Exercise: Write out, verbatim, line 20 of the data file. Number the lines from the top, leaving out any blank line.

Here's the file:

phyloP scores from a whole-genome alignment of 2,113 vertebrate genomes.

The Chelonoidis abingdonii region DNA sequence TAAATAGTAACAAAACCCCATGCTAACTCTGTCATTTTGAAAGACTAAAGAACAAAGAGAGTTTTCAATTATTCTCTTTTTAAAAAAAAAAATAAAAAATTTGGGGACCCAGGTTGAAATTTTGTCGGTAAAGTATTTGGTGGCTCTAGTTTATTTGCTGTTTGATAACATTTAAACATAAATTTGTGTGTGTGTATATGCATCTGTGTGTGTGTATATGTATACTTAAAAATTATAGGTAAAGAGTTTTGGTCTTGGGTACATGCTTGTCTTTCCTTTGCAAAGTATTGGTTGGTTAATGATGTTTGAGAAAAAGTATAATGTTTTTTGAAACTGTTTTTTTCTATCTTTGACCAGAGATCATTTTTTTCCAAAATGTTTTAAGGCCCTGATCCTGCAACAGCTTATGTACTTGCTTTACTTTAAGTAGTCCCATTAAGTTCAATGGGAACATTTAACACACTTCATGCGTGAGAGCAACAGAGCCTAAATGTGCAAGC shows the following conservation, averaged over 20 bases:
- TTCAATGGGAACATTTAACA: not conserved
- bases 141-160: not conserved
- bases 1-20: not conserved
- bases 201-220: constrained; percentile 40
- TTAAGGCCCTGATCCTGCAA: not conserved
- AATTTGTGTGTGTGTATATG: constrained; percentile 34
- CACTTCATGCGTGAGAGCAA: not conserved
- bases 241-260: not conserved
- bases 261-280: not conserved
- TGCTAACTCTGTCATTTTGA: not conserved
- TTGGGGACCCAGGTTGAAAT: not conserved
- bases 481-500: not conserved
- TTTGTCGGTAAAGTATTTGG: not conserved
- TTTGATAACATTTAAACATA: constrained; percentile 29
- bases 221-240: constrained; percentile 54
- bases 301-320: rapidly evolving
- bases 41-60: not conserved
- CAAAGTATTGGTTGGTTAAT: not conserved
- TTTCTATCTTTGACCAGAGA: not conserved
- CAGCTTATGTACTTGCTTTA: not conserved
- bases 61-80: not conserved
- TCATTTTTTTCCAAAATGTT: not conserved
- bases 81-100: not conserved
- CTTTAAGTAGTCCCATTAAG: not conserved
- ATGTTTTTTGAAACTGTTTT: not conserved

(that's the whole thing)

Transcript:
- CAAAGTATTGGTTGGTTAAT: not conserved